Semantic code: What? Why? How?

Web designers like to throw around a lot of jargon. So, I want to focus on the more popular techno-babble and try to dispel some of the mystery. First up: semantic code.

What Is Semantic Code?

Even if you are not a web designer, you are probably aware that your site is written in HTML. HTML was originally intended as a means of describing the content of a document, not as a means to make it appear visually pleasing.

Semantic code returns to this original concept and encourages web designers to write code that describes the content rather than how that content should look.

For example, your web designer might have coded the title of your page like this:

<font size="6">
   <strong>This is a page title</strong>

That would make the title large and bold giving it the appearance of a page title, but there is nothing that describes it as a title in the code. That means a computer is unable to identify this as being the page title.

To write the same title semantically so that a computer understands that this is a title, you would use the following code:

<h1>This is a heading</h1>

The appearance of your heading is defined in a separate file called a “cascading style sheet” without interfering with your descriptive (semantic) HTML code.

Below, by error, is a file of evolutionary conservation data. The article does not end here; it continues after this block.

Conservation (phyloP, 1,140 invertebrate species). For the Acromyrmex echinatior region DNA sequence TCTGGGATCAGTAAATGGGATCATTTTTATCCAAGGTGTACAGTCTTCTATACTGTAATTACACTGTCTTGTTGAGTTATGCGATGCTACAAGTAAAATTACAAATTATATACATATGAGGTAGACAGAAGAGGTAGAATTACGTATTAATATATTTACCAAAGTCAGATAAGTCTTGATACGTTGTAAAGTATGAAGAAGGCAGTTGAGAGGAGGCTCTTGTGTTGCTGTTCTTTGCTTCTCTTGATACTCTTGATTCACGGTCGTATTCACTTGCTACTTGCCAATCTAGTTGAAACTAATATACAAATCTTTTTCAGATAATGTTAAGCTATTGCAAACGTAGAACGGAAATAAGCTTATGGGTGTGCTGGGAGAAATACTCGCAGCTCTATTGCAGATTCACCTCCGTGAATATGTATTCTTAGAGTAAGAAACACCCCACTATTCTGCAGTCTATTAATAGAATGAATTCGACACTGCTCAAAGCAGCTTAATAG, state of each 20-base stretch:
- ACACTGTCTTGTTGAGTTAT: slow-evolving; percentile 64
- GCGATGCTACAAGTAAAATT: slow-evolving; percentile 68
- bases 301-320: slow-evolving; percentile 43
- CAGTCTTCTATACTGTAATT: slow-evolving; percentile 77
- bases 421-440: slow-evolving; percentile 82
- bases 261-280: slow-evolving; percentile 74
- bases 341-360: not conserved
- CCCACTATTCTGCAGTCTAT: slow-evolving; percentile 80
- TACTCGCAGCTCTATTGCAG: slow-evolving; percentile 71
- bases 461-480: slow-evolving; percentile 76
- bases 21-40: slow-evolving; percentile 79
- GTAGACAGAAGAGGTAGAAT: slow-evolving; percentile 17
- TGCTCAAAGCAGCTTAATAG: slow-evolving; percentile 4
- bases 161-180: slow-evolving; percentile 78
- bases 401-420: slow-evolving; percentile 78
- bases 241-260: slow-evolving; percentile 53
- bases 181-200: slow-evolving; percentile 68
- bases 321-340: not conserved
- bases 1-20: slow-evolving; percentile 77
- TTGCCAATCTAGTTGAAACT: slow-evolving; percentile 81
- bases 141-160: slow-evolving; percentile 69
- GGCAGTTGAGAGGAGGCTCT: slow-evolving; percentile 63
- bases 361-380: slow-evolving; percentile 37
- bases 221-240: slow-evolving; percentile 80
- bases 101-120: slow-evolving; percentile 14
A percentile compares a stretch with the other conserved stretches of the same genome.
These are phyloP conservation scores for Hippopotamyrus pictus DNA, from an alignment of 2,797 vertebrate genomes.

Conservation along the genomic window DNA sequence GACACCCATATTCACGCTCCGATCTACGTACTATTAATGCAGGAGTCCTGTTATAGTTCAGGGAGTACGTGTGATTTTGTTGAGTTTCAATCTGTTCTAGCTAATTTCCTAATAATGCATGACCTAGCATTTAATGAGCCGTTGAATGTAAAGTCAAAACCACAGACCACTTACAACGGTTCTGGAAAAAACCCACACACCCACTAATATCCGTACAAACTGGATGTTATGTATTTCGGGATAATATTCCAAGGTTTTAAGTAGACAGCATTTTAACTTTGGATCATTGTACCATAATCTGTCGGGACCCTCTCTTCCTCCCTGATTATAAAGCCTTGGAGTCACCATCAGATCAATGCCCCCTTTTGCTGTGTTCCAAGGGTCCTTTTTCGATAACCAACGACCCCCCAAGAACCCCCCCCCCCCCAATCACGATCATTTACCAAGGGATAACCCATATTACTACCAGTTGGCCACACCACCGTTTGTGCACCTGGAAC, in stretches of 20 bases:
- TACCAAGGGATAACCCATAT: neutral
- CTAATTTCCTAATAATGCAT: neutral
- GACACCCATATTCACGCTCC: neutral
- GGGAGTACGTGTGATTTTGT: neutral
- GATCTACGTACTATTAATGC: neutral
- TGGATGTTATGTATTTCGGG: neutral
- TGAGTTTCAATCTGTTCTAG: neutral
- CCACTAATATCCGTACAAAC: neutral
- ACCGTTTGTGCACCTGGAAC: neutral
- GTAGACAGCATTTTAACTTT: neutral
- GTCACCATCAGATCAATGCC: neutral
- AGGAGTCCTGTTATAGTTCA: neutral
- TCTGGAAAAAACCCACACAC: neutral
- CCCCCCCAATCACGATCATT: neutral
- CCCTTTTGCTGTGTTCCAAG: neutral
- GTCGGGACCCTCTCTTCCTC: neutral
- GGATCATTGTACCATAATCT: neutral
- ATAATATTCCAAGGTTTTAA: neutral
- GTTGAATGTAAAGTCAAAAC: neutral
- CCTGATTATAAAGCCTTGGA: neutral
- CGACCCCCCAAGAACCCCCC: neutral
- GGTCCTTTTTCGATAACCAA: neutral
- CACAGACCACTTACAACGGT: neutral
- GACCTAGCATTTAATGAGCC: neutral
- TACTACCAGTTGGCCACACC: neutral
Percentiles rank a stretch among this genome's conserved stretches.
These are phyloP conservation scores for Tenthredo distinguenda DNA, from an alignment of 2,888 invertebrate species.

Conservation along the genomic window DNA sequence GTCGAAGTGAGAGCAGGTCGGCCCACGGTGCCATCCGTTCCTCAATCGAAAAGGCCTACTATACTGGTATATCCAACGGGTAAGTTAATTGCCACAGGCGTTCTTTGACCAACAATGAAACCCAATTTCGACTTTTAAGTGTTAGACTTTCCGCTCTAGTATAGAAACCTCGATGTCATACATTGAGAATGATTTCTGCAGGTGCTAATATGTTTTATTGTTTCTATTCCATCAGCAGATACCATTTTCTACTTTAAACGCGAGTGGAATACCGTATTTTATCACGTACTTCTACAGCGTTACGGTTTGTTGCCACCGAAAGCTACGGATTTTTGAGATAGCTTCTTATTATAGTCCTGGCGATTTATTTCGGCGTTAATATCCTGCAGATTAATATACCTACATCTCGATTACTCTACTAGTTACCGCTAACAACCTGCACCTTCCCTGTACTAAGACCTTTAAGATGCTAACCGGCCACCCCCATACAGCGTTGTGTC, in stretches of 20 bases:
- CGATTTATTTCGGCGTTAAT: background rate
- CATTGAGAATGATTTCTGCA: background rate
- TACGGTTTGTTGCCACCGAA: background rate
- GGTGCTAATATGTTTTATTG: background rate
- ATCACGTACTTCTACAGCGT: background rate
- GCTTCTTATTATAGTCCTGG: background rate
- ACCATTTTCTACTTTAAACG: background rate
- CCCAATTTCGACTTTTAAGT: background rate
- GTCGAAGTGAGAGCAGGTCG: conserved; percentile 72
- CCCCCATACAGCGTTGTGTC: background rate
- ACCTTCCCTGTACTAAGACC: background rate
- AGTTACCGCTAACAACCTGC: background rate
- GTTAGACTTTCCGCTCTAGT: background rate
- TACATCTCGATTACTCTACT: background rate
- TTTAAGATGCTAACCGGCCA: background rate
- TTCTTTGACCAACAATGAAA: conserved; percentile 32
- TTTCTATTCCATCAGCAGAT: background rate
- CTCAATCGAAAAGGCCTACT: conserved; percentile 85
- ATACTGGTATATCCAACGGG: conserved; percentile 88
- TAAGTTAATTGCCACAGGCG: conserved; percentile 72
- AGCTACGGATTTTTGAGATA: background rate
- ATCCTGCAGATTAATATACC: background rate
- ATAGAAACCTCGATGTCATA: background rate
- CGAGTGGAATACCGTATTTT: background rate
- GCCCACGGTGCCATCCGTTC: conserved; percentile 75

Why Is Semantic Code Important?

One reason why semantic code is essential is that without explaining what a piece of content is, a computer has no way of knowing. The ability of a machine to understand your content is vital for two main reasons:

  • Many visually impaired people rely on speech browsers to read pages back to them. These programs cannot interpret pages very well unless the website clearly explains them. In other words, semantic code aids accessibility
  • Search engines need to understand what your content is about to rank you properly on search engines. Therefore, semantic code tends to improve your placement on search engines, as it is easier for them to understand.

However, semantic code has other benefits too:

  • As you can see from the example above, semantic code is shorter and so downloads faster.
  • Semantic code makes site updates easier because you can apply design style to headings across an entire site instead of on a per-page basis.
  • Semantic code is more straightforward for people to understand too, so if a new web designer picks up the code, they can learn it much faster.
  • Because semantic code does not contain design elements, it is possible to change the look and feel of your site without recoding all of the HTML.
  • Once again, because the design is held separately from your content, semantic code allows anybody to add or edit pages without having to have an astute eye for design. You describe the content, and the cascading style sheet defines what that content looks like.

How to Ensure a Site Uses Semantic Code?

Unfortunately, no tool can check for semantic code. It is a matter of looking at the code and seeing if it refers to colours, fonts or layout instead of describing what the content is.

If looking at code, all sounds a bit too scary then an excellent place to start is by asking your web designer if he codes semantically. If he looks at you blankly or starts waffling, you can be sure he does not.

Boagworks Boagworld